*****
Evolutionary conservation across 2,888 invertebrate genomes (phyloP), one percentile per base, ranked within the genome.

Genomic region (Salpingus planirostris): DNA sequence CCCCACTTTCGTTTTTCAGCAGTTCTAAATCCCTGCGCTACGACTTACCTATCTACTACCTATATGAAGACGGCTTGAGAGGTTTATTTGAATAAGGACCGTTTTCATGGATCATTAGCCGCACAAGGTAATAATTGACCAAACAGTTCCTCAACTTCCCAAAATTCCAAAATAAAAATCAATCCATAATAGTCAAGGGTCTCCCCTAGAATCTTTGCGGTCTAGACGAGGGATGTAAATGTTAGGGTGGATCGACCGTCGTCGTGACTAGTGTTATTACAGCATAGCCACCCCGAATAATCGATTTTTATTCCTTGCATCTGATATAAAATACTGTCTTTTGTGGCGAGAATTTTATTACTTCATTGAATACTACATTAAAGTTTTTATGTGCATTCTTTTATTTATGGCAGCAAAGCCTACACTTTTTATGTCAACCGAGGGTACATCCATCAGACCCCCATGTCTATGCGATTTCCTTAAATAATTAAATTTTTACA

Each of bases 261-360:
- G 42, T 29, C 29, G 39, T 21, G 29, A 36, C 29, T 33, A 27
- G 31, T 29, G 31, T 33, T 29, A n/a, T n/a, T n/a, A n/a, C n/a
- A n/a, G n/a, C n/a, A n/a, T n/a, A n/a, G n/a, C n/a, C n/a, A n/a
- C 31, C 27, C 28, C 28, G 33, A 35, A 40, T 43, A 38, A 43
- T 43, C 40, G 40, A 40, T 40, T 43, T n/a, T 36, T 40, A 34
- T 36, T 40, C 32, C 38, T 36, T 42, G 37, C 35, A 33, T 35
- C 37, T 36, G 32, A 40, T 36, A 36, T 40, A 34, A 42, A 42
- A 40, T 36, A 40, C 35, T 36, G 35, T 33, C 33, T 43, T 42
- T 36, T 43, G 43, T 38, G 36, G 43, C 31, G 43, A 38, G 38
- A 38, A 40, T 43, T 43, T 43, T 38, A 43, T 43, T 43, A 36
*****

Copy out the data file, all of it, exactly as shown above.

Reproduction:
Evolutionary conservation across 2,888 invertebrate genomes (phyloP), one percentile per base, ranked within the genome.

Genomic region (Salpingus planirostris): DNA sequence CCCCACTTTCGTTTTTCAGCAGTTCTAAATCCCTGCGCTACGACTTACCTATCTACTACCTATATGAAGACGGCTTGAGAGGTTTATTTGAATAAGGACCGTTTTCATGGATCATTAGCCGCACAAGGTAATAATTGACCAAACAGTTCCTCAACTTCCCAAAATTCCAAAATAAAAATCAATCCATAATAGTCAAGGGTCTCCCCTAGAATCTTTGCGGTCTAGACGAGGGATGTAAATGTTAGGGTGGATCGACCGTCGTCGTGACTAGTGTTATTACAGCATAGCCACCCCGAATAATCGATTTTTATTCCTTGCATCTGATATAAAATACTGTCTTTTGTGGCGAGAATTTTATTACTTCATTGAATACTACATTAAAGTTTTTATGTGCATTCTTTTATTTATGGCAGCAAAGCCTACACTTTTTATGTCAACCGAGGGTACATCCATCAGACCCCCATGTCTATGCGATTTCCTTAAATAATTAAATTTTTACA

Each of bases 261-360:
- G 42, T 29, C 29, G 39, T 21, G 29, A 36, C 29, T 33, A 27
- G 31, T 29, G 31, T 33, T 29, A n/a, T n/a, T n/a, A n/a, C n/a
- A n/a, G n/a, C n/a, A n/a, T n/a, A n/a, G n/a, C n/a, C n/a, A n/a
- C 31, C 27, C 28, C 28, G 33, A 35, A 40, T 43, A 38, A 43
- T 43, C 40, G 40, A 40, T 40, T 43, T n/a, T 36, T 40, A 34
- T 36, T 40, C 32, C 38, T 36, T 42, G 37, C 35, A 33, T 35
- C 37, T 36, G 32, A 40, T 36, A 36, T 40, A 34, A 42, A 42
- A 40, T 36, A 40, C 35, T 36, G 35, T 33, C 33, T 43, T 42
- T 36, T 43, G 43, T 38, G 36, G 43, C 31, G 43, A 38, G 38
- A 38, A 40, T 43, T 43, T 43, T 38, A 43, T 43, T 43, A 36